|Local Government Finance (England) Special Grant Report (No.90) (HC611)
Dr. Whitehead: Some of the hon. Gentleman's suggestions are rather utopian. The prudential guidelines will not be a panacea for all local authorities' concerns about whether they have the funds to borrow for what they want to do. Nevertheless, they are a substantial step forward in ensuring that they have different strings to their bows and different options available to them: the outcome that the hon. Gentleman wished for in respect of funding capital programmes. In future, PFIs will be among several options for local authorities, which may take options based on their analysis of what is to their best advantage and how capital schemes can be funded over the period for which they want to be supported while they are building capital projects and so on.
Raising funds by bond issue is a much more expensive way of funding for capital than the route that would be taken, especially under the prudential guidelines, of borrowing from the Public Works Loan Board.
Mr. Moss: Paragraph 5 of the Minister's informative note states that Departments have annual allocations of PFI credits that may not be exceeded. The total in the 2000 spending review came to £4 billion over what I calculate is a three-year period. Does that mean that there is an annual limit of, say, £1.3 billion on the credits, or is there a rollover of underspent credits by Department by year? Is the list in annex A a list of those authorities that started PFI schemes perhaps last year and new authorities with new schemes starting the current year or next year, too?
Column Number: 15Dr. Whitehead: The list covers those schemes that have already been endorsed. As it says in paragraph 5 of the note, the allocation of PFI credits is an allocation that may not be exceeded. The limits of total capital investment that can be supported relate to a limit against which local authority PFI bids need to be assessed. If that limit has been exceeded, the programmes that are announcedobviously those programmes will take place over a number of yearshave to fit in with the total amount of credits that have been announced as available.
To answer the hon. Gentleman's specific questions, yes, rollover is possible and use in advance is also sometimes possible. The system is reasonably flexible. That brings me to the precise point that he raised about the firefighters' uniforms proposal for London, which was a capital bid under PFI. There were questions about whether the replacement and renovation of uniforms constituted a capital bid of the type that the PFI scheme had been set up to fund, but it was scored in terms of the PFI funding that was available for fire brigade capital programmes. He should remember that it was considered in the context of other bids, which were also important. I can understand people who were disappointed about that bid taking it as though it were in isolation, but it was set against other bids that had succeeded and were also for important measures. The authority can put that bid into a future year's allocation if it so wishes.
In terms of the response to the new dimension of emergencies that the hon. Gentleman mentions, I hardly think that £53 million is a trifling sum for decontamination and protective equipment. It is by no means the total sum that has been suggested as appropriate, as he quite rightly points out. That sum was allocated at an early stage to allow the fire service to get on with the procurement of the equipment under the arrangements, jointly entered into with the Department of Health, that made it the lead authority on mass decontamination. I very much welcome that early funding. I hope that he will do the same.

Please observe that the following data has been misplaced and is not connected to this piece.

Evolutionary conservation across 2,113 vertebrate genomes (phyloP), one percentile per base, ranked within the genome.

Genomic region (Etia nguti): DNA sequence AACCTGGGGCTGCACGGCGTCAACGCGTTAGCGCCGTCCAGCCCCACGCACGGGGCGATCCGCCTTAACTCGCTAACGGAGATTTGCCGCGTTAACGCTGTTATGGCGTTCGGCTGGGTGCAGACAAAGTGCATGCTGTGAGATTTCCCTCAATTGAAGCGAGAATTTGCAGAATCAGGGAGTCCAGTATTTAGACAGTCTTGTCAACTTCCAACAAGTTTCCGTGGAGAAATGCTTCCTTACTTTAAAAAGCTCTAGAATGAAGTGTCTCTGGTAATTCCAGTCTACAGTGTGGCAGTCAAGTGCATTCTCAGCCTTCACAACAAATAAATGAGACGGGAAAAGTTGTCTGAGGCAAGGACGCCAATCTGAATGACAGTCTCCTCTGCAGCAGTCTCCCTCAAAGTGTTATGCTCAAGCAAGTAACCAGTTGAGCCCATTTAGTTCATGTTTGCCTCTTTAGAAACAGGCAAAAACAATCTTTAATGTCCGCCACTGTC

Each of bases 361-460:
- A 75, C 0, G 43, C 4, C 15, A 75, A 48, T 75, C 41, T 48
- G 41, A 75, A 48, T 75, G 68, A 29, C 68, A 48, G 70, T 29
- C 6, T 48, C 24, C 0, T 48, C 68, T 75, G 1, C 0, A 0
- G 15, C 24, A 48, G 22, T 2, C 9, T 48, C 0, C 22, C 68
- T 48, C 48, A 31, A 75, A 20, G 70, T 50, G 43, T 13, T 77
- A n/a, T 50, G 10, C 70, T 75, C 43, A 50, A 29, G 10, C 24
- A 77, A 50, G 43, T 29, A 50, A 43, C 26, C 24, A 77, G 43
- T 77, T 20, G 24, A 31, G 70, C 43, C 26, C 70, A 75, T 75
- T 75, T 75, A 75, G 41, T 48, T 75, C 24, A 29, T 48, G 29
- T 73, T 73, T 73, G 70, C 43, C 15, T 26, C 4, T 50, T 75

Mr. Foster: I am conscious that there is shortly to be a Division in the House. If the only issues to which the Minister has yet to respond are mine and if it would
Column Number: 16help the Committee, I would be happy if he wrote to me, particularly on the assurance about local government funding.
Dr. Whitehead: I can very quickly give the hon. Gentleman the assurance that he requires. Any new financial system will not leave local authorities stranded as far as PFIs are concerned. Indeed, the commitments that have been entered into on the funding for the revenue consequences of PFI borrowing will continue and will ensure that the local authority, having entered into that PFI deal, will have the necessary funds available to discharge its responsibilities under it. That is right.
Mr. Moss: I want to take the Minister back to the question that I posed a moment ago about the limit on PFI credits. The figure on the 2000 spending review was £4 billion. How much of that total ring-fenced allocation of credits has been taken up in years one and two?
Dr. Whitehead: I cannot give the hon. Gentleman the exact figure. I will be happy to write to him about that. As I understand it, the vast majority of that funding has been taken up precisely because more authorities with properly validated applications have applied for it than there is money to give to local authorities annually by allocation.
We have had an exhaustive examination of the report. I believe that the case has been examined thoroughly and that the report represents a way forward by choice for local authorities. It is necessary to approve the report to ensure that the funding to local authorities for their commitments continues and I hope that the Committee will endorse it. I commend it to the Committee.
Question put and agreed to.
Column Number: 17
Cunningham, Dr. Jack
Foster, Mr. Don
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Francis, Dr. Hywel (Aberavon )
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